Has France’s fractured Left snatched defeat from the jaws of victory?
Has France’s fractured Left snatched defeat from the jaws of victory?
In the elegant 17th-century headquarters of the French Socialist Party on Paris’ historic Place du Palais-Bourbon, the preparations had been nothing if not prophetic. To make room for the two-day summit of the country’s Socialist, Communist and Left Radical Movement party leaders to update their common election platform, the Socialist hosts went so far as to tear down two second-storey walls.
Sure enough, less than nine hours after the talks began, Robert Fabre, president of the tiny minority Left Radical Movement stormed out, elbowing Communist chief Georges Marchais aside in front of the TV cameras and accusing him of provoking a rupture which demolished the facade of solidarity that France’s leftist alliance had laboriously maintained for five years.
As stunned French voters looked on, the tiff went on to explode with such a bang that it now threatens not only to bring tumbling down the Left’s hopes for a united win in next spring’s key legislative elections but to shake the very
foundations of Eurocommunism itself.
“The French people are not prepared to sacrifice free enterprise and individual initiative to the extent the Communists would like,” raged Fabre, over Marchais’ demands that 1,000 additional firms, including the entire oil, steel and Peugeot-Citroen auto industries, be added to the list of nine corporate groups already slated for nationalization after a leftist victory. But as he stalked off, stage right, he proved to be only a minor player in the drama.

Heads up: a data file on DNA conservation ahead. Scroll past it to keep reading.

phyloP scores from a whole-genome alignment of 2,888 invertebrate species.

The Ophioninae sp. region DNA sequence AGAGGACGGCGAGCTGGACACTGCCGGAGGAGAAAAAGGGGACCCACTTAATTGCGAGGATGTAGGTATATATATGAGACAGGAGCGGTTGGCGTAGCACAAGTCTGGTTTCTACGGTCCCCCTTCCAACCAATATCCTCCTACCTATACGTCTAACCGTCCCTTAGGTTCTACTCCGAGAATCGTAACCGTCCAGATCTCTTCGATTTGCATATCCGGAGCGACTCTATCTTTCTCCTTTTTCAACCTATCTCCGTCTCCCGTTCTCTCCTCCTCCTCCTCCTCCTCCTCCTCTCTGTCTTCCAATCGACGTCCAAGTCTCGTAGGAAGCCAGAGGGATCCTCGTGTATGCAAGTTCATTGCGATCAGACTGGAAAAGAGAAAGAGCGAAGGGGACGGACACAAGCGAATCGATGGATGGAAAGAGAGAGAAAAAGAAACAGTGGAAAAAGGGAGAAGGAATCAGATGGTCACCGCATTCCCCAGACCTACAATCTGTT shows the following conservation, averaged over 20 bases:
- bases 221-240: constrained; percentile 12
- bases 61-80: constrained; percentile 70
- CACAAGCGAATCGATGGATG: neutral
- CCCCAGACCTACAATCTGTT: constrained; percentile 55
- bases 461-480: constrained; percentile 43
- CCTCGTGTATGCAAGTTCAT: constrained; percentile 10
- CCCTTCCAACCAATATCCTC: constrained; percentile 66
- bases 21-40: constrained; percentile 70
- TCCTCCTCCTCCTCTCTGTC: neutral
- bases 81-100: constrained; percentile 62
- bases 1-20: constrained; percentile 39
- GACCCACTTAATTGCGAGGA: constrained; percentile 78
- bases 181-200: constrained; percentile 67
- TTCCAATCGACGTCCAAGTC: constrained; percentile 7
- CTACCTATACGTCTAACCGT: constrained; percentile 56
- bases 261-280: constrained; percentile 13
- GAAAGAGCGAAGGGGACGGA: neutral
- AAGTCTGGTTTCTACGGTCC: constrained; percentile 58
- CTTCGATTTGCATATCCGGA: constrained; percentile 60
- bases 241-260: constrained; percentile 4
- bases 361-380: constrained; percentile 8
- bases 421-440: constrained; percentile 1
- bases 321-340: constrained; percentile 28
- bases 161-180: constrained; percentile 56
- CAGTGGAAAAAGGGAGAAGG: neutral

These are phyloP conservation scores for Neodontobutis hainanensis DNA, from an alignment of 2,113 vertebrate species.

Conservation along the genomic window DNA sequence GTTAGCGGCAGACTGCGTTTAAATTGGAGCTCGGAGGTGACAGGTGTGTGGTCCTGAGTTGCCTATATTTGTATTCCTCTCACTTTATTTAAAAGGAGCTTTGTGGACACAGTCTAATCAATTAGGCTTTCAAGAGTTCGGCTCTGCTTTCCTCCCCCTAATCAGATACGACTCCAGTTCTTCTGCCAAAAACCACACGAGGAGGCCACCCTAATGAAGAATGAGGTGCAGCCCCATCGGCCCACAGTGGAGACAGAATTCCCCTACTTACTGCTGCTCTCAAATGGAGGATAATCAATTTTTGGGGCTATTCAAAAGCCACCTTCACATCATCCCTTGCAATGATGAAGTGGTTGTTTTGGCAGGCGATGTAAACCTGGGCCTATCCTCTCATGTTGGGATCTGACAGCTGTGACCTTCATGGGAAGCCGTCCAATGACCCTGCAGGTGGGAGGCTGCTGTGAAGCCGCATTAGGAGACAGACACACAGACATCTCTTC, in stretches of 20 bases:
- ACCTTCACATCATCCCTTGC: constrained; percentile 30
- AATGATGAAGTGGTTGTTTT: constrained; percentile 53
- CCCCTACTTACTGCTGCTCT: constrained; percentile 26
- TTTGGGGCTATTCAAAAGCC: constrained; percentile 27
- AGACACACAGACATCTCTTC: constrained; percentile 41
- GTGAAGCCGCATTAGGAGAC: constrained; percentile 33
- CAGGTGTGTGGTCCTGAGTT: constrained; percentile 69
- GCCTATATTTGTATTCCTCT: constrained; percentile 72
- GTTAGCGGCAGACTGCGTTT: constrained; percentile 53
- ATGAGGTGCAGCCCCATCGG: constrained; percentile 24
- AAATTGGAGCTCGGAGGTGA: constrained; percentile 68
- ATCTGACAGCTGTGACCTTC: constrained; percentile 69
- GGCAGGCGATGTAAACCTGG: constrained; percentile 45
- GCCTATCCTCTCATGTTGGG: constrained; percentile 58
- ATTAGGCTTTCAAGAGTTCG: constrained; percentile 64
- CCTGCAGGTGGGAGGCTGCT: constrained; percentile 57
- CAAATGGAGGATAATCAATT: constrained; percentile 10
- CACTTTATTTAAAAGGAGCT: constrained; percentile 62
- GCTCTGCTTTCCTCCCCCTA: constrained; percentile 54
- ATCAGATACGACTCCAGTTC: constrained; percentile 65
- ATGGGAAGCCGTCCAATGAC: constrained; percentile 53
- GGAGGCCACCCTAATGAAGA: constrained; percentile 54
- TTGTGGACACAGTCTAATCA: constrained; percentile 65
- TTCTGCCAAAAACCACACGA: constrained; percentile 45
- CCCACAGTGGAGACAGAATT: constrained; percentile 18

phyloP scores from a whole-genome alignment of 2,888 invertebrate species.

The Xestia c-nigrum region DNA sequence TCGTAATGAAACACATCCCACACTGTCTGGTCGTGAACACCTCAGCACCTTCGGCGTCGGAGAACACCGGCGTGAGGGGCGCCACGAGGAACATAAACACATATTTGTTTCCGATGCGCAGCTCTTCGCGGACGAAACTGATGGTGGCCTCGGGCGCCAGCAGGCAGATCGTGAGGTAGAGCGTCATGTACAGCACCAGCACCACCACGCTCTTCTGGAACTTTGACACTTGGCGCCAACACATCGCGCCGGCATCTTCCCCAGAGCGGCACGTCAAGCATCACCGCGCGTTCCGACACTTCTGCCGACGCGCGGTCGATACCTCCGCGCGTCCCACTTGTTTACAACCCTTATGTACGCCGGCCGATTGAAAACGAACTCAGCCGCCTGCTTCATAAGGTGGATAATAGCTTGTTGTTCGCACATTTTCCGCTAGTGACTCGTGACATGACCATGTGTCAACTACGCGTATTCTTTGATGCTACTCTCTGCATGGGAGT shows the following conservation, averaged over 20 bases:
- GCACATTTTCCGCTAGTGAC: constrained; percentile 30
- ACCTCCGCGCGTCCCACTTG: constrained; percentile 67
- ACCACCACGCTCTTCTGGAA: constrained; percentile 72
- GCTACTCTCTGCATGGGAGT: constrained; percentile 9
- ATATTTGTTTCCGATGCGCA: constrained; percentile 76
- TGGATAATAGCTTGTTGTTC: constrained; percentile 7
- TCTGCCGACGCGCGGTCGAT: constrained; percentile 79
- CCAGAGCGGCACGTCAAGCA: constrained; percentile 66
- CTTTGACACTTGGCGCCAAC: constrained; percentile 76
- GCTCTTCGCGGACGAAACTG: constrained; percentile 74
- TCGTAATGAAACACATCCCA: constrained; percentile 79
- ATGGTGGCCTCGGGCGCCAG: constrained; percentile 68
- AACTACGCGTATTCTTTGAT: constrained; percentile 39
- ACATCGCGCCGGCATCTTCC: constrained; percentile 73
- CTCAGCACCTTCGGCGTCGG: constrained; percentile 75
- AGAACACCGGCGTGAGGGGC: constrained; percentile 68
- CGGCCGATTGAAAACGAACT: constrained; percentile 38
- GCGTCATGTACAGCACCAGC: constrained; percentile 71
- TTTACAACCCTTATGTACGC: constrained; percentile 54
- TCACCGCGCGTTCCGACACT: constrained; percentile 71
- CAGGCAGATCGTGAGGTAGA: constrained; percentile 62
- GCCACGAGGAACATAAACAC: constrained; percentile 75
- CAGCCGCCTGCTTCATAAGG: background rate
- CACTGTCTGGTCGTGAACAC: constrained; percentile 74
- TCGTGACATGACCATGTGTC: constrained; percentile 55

In the following days, as a second attempted summit broke off in the strained early hours of morning at the Communists’ own trendy, smoked-glass and stainless steel headquarters, the Left’s two strongmen, Marchais and Socialist leader François Mitterrand, were left in the spotlight, squared off against each other. Their bitter volleys of press conference invective, mass propaganda appeals and political posturing made one thing increasingly clear: the cracks in their longtime wall of solidarity over the nationalization question were only the
basic breach between two uneasily wed ideologies. Shaping up on the French political horizon was a growing power struggle over who was to control France’s mushrooming left vote.
The quarrel was a cruel blow to Mitterrand, leader and spiritual godfather to the leftist alliance who, on the eve of his sixtyfirst birthday, had seemed to be a mere five months away from grasping the prime ministership which had so long eluded him. Looking drained and sombre in a mass press conference, Mitterrand denounced Marchais’ act of bad faith but declared himself open to a reconciliation.
Within hours, however, Marchais was haranguing a mass rally of 20,000 workers at Paris’ Porte de Pantin, slinging counter accusations and taunting, “It’s up to you, François Mitterrand, whether the agreement is signed.” Chances for a get-together appeared slim. Indeed, as events unrolled, suspicions mounted that the entire sce-
nario had been scripted in advance by Marchais.
If Marchais had set out to undermine the union of the Left, the question that rippled through Paris’ puzzled political salons remained. “Why?” As the weekly Le Nouvel Observateur suggested, there might be a simple answer: the Communists might really not want to share power with the Socialists following the next election, after all.